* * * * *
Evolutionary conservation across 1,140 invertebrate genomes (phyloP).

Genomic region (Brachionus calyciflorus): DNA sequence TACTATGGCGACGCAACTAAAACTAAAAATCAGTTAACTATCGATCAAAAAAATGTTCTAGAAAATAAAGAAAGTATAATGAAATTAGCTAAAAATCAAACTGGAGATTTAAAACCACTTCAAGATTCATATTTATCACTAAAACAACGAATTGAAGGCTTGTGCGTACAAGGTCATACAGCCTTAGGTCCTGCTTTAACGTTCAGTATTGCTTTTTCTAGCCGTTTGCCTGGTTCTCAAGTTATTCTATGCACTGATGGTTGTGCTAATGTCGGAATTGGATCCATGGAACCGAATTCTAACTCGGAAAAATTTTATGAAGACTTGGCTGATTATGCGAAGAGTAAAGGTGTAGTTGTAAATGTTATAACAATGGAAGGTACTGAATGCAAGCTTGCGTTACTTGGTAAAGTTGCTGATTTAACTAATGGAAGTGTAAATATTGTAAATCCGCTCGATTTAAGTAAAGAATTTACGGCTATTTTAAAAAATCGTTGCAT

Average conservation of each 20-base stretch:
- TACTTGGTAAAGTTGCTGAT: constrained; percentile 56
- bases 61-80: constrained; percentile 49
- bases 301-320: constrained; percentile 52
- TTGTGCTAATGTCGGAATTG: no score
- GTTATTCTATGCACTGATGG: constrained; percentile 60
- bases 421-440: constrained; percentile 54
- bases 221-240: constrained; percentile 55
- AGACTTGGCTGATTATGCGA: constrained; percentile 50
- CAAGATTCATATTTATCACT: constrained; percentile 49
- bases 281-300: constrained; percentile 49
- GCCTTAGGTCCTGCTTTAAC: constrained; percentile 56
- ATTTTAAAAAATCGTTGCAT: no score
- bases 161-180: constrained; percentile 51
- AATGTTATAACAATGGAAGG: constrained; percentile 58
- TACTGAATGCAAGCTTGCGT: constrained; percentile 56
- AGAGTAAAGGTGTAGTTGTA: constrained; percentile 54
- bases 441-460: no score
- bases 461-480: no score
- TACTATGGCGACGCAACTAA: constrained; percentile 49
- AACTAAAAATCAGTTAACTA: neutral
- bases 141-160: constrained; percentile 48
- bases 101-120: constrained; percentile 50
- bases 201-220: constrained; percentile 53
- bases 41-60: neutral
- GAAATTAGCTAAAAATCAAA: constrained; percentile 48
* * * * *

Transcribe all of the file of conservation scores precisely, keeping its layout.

Evolutionary conservation across 1,140 invertebrate genomes (phyloP).

Genomic region (Brachionus calyciflorus): DNA sequence TACTATGGCGACGCAACTAAAACTAAAAATCAGTTAACTATCGATCAAAAAAATGTTCTAGAAAATAAAGAAAGTATAATGAAATTAGCTAAAAATCAAACTGGAGATTTAAAACCACTTCAAGATTCATATTTATCACTAAAACAACGAATTGAAGGCTTGTGCGTACAAGGTCATACAGCCTTAGGTCCTGCTTTAACGTTCAGTATTGCTTTTTCTAGCCGTTTGCCTGGTTCTCAAGTTATTCTATGCACTGATGGTTGTGCTAATGTCGGAATTGGATCCATGGAACCGAATTCTAACTCGGAAAAATTTTATGAAGACTTGGCTGATTATGCGAAGAGTAAAGGTGTAGTTGTAAATGTTATAACAATGGAAGGTACTGAATGCAAGCTTGCGTTACTTGGTAAAGTTGCTGATTTAACTAATGGAAGTGTAAATATTGTAAATCCGCTCGATTTAAGTAAAGAATTTACGGCTATTTTAAAAAATCGTTGCAT

Average conservation of each 20-base stretch:
- TACTTGGTAAAGTTGCTGAT: constrained; percentile 56
- bases 61-80: constrained; percentile 49
- bases 301-320: constrained; percentile 52
- TTGTGCTAATGTCGGAATTG: no score
- GTTATTCTATGCACTGATGG: constrained; percentile 60
- bases 421-440: constrained; percentile 54
- bases 221-240: constrained; percentile 55
- AGACTTGGCTGATTATGCGA: constrained; percentile 50
- CAAGATTCATATTTATCACT: constrained; percentile 49
- bases 281-300: constrained; percentile 49
- GCCTTAGGTCCTGCTTTAAC: constrained; percentile 56
- ATTTTAAAAAATCGTTGCAT: no score
- bases 161-180: constrained; percentile 51
- AATGTTATAACAATGGAAGG: constrained; percentile 58
- TACTGAATGCAAGCTTGCGT: constrained; percentile 56
- AGAGTAAAGGTGTAGTTGTA: constrained; percentile 54
- bases 441-460: no score
- bases 461-480: no score
- TACTATGGCGACGCAACTAA: constrained; percentile 49
- AACTAAAAATCAGTTAACTA: neutral
- bases 141-160: constrained; percentile 48
- bases 101-120: constrained; percentile 50
- bases 201-220: constrained; percentile 53
- bases 41-60: neutral
- GAAATTAGCTAAAAATCAAA: constrained; percentile 48